Twenty-four Days of Christmas at The Bridgewater Hall
Well Christmas is just a fading memory now but two things were more memorable than the turkey and mistletoe and wine. The Chorale participated in two brilliant concerts at the Bridgewater Hall over the Christmas period and great fun and good singing was had by all (including two arrangements of the Twelve Days of Christmas!).
The first was Christmas with Aled Jones, a new concert produced by the Raymond Gubbay organisation. From the rapturous applause throughout the concert, I think we can assume that it’s a winner and Aled had better put this in his diary for the next few Christmases. And us too, we hope.
As compere, Aled was the business, instantly engaging with everyone. He did a bit of singing; even took to the piano and sang a bit of Walking in the Air in falsetto to prove to the disbelieving audience he could still do it. His reading of the poem Twas the Night Before Christmas was masterfully complemented by the wonderful colours the Manchester Concert Orchestra created.
The main solo work that Aled used to do was performed by treble Lucas Pinto – Goodall’s The Lord is My Shepherd and Blake’s Walking in the Air. The tenor for the night was Jonathan Antoine. The Chorale accompanied both of them and Jonathan’s O Holy Night was the best Holy Night this writer has ever performed in – nice to hear a tenor singing over the top of us – powerful, emotional stuff.
Adrian Lucas was in charge of the music. Adrian is a very experienced choral conductor and knew what he wanted out of us – and got it. He had specially chosen three pieces for the choir to perform in French, German and Latin, the latter Peter Warlock’s Benedicamus Domine sung a cappella to an audience of over 2,000. What a great experience for us. We also sang Silent Night a cappella. (Aled told the audience that he’d heard us rehearse it and we were great, so listen up.) Magical – you could hear a pin drop at the end, and see the delight on Adrian's face.
We finished with We Wish You a Merry Christmas, which everyone joined in, until they realised we were doing the 4-part Warrell version and left it to us and the orchestra. ‘Now bring us some figgy pudding.’ It rocked. The Chorale sang in 23 pieces out of 28 and the concert ran over by half an hour (none of the audience left). We were exhausted by the end, but very satisfied. It’s one way to celebrate the winter solstice (it beats sacrificing virgins).
Our Musical Director Jill received an email from Adrian after the concert to say how much he had enjoyed it and looked forward to working with us again. Aled tweeted that he’d had a great time working with us. Our advice to readers is to book as soon as you can for next Christmas. For those of you who want to sing in a great choir in great concerts like this one, join us.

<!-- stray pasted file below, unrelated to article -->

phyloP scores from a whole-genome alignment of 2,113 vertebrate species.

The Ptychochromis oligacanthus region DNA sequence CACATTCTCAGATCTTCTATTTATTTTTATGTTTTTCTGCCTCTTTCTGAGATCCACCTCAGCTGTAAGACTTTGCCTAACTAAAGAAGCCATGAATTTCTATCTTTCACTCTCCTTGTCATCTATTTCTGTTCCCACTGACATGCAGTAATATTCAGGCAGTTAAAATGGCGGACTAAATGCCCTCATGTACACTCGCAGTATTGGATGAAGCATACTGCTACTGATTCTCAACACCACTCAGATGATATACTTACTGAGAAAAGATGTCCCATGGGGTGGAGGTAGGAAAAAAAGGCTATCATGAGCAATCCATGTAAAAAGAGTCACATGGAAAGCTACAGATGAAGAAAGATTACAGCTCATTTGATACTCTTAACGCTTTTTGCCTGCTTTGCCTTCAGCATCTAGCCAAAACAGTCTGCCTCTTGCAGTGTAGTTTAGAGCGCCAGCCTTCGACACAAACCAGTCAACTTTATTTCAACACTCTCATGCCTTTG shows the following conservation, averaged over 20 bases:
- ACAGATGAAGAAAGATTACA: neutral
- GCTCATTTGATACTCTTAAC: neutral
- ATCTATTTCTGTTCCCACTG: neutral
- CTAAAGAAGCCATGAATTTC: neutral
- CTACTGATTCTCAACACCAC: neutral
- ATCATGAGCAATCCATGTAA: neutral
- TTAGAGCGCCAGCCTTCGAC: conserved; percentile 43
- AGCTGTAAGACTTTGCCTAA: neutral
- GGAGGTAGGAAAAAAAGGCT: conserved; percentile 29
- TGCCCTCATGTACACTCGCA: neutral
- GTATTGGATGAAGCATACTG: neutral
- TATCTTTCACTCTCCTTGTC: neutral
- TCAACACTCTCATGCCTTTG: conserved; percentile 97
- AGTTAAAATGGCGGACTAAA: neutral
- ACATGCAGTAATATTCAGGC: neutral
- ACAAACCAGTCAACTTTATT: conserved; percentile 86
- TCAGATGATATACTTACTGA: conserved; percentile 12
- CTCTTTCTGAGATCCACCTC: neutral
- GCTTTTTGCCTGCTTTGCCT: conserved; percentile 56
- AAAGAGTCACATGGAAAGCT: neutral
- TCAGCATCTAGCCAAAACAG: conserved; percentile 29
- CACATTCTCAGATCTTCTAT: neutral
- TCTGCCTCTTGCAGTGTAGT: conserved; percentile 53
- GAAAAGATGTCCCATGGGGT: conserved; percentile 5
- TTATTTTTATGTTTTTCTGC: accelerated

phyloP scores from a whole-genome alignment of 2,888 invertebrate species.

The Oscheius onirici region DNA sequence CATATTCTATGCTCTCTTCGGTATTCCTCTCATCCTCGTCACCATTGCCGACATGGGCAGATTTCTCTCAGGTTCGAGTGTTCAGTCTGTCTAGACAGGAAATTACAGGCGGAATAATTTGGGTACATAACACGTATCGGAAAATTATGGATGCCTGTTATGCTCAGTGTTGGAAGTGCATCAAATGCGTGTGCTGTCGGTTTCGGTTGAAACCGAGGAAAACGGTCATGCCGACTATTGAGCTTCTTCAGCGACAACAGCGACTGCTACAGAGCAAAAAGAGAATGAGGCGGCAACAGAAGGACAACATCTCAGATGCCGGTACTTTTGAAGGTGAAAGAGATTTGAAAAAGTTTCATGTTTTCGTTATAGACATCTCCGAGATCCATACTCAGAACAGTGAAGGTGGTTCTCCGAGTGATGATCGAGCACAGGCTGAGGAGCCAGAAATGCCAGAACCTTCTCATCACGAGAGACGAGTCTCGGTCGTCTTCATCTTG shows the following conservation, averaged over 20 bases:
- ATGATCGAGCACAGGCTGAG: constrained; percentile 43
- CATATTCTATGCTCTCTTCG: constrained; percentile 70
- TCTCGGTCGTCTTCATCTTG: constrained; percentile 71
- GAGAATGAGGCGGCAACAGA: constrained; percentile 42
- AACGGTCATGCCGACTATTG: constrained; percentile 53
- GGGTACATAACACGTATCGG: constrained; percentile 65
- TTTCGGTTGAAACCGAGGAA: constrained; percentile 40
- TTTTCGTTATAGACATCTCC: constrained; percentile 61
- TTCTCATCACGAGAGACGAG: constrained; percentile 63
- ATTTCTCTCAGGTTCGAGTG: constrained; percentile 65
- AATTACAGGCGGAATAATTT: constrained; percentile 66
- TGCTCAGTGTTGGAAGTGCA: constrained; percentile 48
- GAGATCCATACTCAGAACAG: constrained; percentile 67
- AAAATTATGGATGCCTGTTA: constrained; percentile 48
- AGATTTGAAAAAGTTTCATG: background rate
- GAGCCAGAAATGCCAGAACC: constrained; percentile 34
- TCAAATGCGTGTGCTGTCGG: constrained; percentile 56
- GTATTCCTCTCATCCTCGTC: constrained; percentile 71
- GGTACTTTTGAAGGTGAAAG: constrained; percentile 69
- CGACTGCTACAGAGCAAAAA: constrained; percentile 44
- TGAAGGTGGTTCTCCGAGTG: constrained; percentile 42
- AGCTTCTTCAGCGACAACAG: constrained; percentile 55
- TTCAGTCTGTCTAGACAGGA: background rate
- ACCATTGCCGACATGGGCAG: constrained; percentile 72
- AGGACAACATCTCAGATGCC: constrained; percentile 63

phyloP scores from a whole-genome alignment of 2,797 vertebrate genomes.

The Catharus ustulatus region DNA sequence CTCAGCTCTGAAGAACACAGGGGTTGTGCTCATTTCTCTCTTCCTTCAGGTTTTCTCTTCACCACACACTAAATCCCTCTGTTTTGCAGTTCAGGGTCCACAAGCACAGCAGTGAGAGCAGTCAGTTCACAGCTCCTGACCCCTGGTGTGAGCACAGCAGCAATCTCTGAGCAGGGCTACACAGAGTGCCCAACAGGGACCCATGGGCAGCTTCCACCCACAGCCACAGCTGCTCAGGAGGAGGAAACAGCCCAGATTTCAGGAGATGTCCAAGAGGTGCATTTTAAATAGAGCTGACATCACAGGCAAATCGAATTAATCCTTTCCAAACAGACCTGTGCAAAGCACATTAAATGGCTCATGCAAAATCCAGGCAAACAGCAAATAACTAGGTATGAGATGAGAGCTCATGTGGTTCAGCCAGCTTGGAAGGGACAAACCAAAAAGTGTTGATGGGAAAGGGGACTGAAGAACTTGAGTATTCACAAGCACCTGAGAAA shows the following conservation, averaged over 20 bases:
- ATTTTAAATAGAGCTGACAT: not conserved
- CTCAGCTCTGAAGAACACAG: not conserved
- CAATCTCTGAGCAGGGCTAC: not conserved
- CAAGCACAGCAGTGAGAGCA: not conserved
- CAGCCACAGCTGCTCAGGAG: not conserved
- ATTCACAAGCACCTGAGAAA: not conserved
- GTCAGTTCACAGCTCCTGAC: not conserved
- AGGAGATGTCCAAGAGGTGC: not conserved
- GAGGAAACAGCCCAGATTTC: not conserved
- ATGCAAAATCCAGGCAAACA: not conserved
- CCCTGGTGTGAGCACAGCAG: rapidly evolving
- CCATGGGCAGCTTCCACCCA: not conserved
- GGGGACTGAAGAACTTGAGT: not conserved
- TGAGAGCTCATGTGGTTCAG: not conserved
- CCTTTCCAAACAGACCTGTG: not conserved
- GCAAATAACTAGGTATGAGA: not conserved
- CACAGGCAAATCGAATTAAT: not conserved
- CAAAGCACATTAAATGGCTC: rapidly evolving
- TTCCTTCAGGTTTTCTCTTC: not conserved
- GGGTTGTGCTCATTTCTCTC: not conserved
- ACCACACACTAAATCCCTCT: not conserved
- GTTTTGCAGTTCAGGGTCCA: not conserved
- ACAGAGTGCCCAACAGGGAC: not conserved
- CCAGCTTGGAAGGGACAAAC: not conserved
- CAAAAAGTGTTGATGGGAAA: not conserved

Next up, Christmas Eve at 3:00 pm is the traditional Christmas Carol Singalong at The Bridgewater Hall, where we all have fun and sing some super sacred and secular seasonal songs. The audience get to join in lots of the pieces. Their favourite is the aforementioned Twelve Days of Christmas, which is very physical: we do the actions for all 12 days and the audience try to keep up with us at a breakneck speed set by conductor/pianist/singer Jonathan Cohen. We believe there are 364 actions in total. The audience’s favourite is ‘Five go-old rings’, where they all jump out of their seats and make a ring shape with finger and thumb. There should be a defibrillator handy for this one – next to the basses.
It’s always full for this concert because the audience know they get their money’s worth. This year we had a new soprano soloist Louise Dearman, who amongst other good things sang the kid’s favourite song of all time Let It Go from the film Frozen, ably backed by a heavenly choir (The Manchester Chorale). Every kid in the audience sang/said: ‘The cold doesn’t bother me anyway.’ Amazing.
In this concert, we sing everything, from Noddy Holder to Vaughan Williams, from Rudolph to Hark! And we were back home in time for dinner (exhausted again), apart from those Chorale members who had a few hundred miles to drive to their loved ones.
As an aside, and just to let people know we do small gigs as well, just round the corner from The Bridgewater Hall is the Radisson Blu Hotel. The Chorale put on a series of carol quartets there for Afternoon Tea and Carols customers in the couple of weeks before Christmas. Every day we had a different quartet singing a cappella. No hiding place in a quartet. This writer thought singing about ‘figgy pudding’ was very appropriate. Reviews on TripAdvisor described the experience as 'magical' and 'delightful'. It was for us too.